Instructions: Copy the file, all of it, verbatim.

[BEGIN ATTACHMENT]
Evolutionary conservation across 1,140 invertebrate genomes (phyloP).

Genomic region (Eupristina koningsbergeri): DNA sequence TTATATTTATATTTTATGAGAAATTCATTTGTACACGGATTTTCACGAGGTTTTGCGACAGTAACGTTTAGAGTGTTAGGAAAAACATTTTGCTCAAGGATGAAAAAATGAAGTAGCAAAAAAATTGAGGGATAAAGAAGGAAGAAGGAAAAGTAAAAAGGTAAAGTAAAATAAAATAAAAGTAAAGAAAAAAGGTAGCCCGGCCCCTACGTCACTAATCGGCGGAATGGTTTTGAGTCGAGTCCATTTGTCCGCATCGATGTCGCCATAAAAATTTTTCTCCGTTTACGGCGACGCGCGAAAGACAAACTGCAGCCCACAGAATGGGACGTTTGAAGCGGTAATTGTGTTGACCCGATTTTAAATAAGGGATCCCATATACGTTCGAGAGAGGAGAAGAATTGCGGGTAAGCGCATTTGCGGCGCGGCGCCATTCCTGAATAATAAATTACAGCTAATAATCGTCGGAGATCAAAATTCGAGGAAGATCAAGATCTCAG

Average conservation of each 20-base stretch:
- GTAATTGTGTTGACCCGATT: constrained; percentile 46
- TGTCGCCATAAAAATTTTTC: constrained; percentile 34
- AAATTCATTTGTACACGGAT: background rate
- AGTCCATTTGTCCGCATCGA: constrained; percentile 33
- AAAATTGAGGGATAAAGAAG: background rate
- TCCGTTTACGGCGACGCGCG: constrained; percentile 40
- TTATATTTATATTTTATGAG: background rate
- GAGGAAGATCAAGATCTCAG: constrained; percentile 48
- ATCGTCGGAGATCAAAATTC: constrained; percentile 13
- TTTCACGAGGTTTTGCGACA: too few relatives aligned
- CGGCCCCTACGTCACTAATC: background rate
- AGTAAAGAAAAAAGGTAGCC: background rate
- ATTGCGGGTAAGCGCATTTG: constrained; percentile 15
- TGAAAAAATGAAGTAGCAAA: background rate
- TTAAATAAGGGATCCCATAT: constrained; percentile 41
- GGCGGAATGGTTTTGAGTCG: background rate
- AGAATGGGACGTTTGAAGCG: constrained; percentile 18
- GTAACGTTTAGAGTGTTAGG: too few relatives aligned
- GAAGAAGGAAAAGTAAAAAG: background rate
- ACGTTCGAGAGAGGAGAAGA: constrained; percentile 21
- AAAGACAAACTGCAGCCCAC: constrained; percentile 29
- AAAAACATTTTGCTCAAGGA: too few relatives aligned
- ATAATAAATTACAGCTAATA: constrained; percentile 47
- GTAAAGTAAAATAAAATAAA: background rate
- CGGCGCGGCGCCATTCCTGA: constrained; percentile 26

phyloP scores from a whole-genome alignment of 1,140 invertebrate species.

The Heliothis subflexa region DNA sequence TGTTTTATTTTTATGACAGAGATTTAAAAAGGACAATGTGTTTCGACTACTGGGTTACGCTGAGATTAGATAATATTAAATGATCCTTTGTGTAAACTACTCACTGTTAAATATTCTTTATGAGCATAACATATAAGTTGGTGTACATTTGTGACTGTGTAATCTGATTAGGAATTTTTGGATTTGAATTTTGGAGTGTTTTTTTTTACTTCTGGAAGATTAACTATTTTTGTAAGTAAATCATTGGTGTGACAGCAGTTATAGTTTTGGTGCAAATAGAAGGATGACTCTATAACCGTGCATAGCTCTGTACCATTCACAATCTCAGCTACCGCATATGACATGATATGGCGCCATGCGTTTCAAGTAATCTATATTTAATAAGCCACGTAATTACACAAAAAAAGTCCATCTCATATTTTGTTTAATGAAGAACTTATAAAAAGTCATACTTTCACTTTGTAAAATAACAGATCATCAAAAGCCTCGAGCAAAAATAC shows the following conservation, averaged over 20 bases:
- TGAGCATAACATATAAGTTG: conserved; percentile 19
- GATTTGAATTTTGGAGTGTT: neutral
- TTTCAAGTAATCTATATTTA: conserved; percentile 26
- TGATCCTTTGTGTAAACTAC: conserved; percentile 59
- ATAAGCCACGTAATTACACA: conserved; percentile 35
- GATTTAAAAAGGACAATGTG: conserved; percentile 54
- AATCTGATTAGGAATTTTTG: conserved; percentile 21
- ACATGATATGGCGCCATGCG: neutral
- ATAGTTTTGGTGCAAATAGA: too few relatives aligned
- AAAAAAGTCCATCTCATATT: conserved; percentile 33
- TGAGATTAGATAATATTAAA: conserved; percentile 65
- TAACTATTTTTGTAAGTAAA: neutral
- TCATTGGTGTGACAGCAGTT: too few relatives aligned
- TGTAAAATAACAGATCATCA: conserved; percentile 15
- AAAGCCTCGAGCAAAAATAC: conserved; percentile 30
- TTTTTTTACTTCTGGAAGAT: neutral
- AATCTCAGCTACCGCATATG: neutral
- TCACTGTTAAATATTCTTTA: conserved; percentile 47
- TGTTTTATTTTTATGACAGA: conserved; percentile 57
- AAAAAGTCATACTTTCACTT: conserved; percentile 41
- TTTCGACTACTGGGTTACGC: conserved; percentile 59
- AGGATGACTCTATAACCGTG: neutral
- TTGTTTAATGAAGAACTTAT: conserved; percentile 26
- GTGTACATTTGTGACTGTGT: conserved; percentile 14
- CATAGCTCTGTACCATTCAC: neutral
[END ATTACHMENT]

Evolutionary conservation across 1,140 invertebrate genomes (phyloP).

Genomic region (Eupristina koningsbergeri): DNA sequence TTATATTTATATTTTATGAGAAATTCATTTGTACACGGATTTTCACGAGGTTTTGCGACAGTAACGTTTAGAGTGTTAGGAAAAACATTTTGCTCAAGGATGAAAAAATGAAGTAGCAAAAAAATTGAGGGATAAAGAAGGAAGAAGGAAAAGTAAAAAGGTAAAGTAAAATAAAATAAAAGTAAAGAAAAAAGGTAGCCCGGCCCCTACGTCACTAATCGGCGGAATGGTTTTGAGTCGAGTCCATTTGTCCGCATCGATGTCGCCATAAAAATTTTTCTCCGTTTACGGCGACGCGCGAAAGACAAACTGCAGCCCACAGAATGGGACGTTTGAAGCGGTAATTGTGTTGACCCGATTTTAAATAAGGGATCCCATATACGTTCGAGAGAGGAGAAGAATTGCGGGTAAGCGCATTTGCGGCGCGGCGCCATTCCTGAATAATAAATTACAGCTAATAATCGTCGGAGATCAAAATTCGAGGAAGATCAAGATCTCAG

Average conservation of each 20-base stretch:
- GTAATTGTGTTGACCCGATT: constrained; percentile 46
- TGTCGCCATAAAAATTTTTC: constrained; percentile 34
- AAATTCATTTGTACACGGAT: background rate
- AGTCCATTTGTCCGCATCGA: constrained; percentile 33
- AAAATTGAGGGATAAAGAAG: background rate
- TCCGTTTACGGCGACGCGCG: constrained; percentile 40
- TTATATTTATATTTTATGAG: background rate
- GAGGAAGATCAAGATCTCAG: constrained; percentile 48
- ATCGTCGGAGATCAAAATTC: constrained; percentile 13
- TTTCACGAGGTTTTGCGACA: too few relatives aligned
- CGGCCCCTACGTCACTAATC: background rate
- AGTAAAGAAAAAAGGTAGCC: background rate
- ATTGCGGGTAAGCGCATTTG: constrained; percentile 15
- TGAAAAAATGAAGTAGCAAA: background rate
- TTAAATAAGGGATCCCATAT: constrained; percentile 41
- GGCGGAATGGTTTTGAGTCG: background rate
- AGAATGGGACGTTTGAAGCG: constrained; percentile 18
- GTAACGTTTAGAGTGTTAGG: too few relatives aligned
- GAAGAAGGAAAAGTAAAAAG: background rate
- ACGTTCGAGAGAGGAGAAGA: constrained; percentile 21
- AAAGACAAACTGCAGCCCAC: constrained; percentile 29
- AAAAACATTTTGCTCAAGGA: too few relatives aligned
- ATAATAAATTACAGCTAATA: constrained; percentile 47
- GTAAAGTAAAATAAAATAAA: background rate
- CGGCGCGGCGCCATTCCTGA: constrained; percentile 26

phyloP scores from a whole-genome alignment of 1,140 invertebrate species.

The Heliothis subflexa region DNA sequence TGTTTTATTTTTATGACAGAGATTTAAAAAGGACAATGTGTTTCGACTACTGGGTTACGCTGAGATTAGATAATATTAAATGATCCTTTGTGTAAACTACTCACTGTTAAATATTCTTTATGAGCATAACATATAAGTTGGTGTACATTTGTGACTGTGTAATCTGATTAGGAATTTTTGGATTTGAATTTTGGAGTGTTTTTTTTTACTTCTGGAAGATTAACTATTTTTGTAAGTAAATCATTGGTGTGACAGCAGTTATAGTTTTGGTGCAAATAGAAGGATGACTCTATAACCGTGCATAGCTCTGTACCATTCACAATCTCAGCTACCGCATATGACATGATATGGCGCCATGCGTTTCAAGTAATCTATATTTAATAAGCCACGTAATTACACAAAAAAAGTCCATCTCATATTTTGTTTAATGAAGAACTTATAAAAAGTCATACTTTCACTTTGTAAAATAACAGATCATCAAAAGCCTCGAGCAAAAATAC shows the following conservation, averaged over 20 bases:
- TGAGCATAACATATAAGTTG: conserved; percentile 19
- GATTTGAATTTTGGAGTGTT: neutral
- TTTCAAGTAATCTATATTTA: conserved; percentile 26
- TGATCCTTTGTGTAAACTAC: conserved; percentile 59
- ATAAGCCACGTAATTACACA: conserved; percentile 35
- GATTTAAAAAGGACAATGTG: conserved; percentile 54
- AATCTGATTAGGAATTTTTG: conserved; percentile 21
- ACATGATATGGCGCCATGCG: neutral
- ATAGTTTTGGTGCAAATAGA: too few relatives aligned
- AAAAAAGTCCATCTCATATT: conserved; percentile 33
- TGAGATTAGATAATATTAAA: conserved; percentile 65
- TAACTATTTTTGTAAGTAAA: neutral
- TCATTGGTGTGACAGCAGTT: too few relatives aligned
- TGTAAAATAACAGATCATCA: conserved; percentile 15
- AAAGCCTCGAGCAAAAATAC: conserved; percentile 30
- TTTTTTTACTTCTGGAAGAT: neutral
- AATCTCAGCTACCGCATATG: neutral
- TCACTGTTAAATATTCTTTA: conserved; percentile 47
- TGTTTTATTTTTATGACAGA: conserved; percentile 57
- AAAAAGTCATACTTTCACTT: conserved; percentile 41
- TTTCGACTACTGGGTTACGC: conserved; percentile 59
- AGGATGACTCTATAACCGTG: neutral
- TTGTTTAATGAAGAACTTAT: conserved; percentile 26
- GTGTACATTTGTGACTGTGT: conserved; percentile 14
- CATAGCTCTGTACCATTCAC: neutral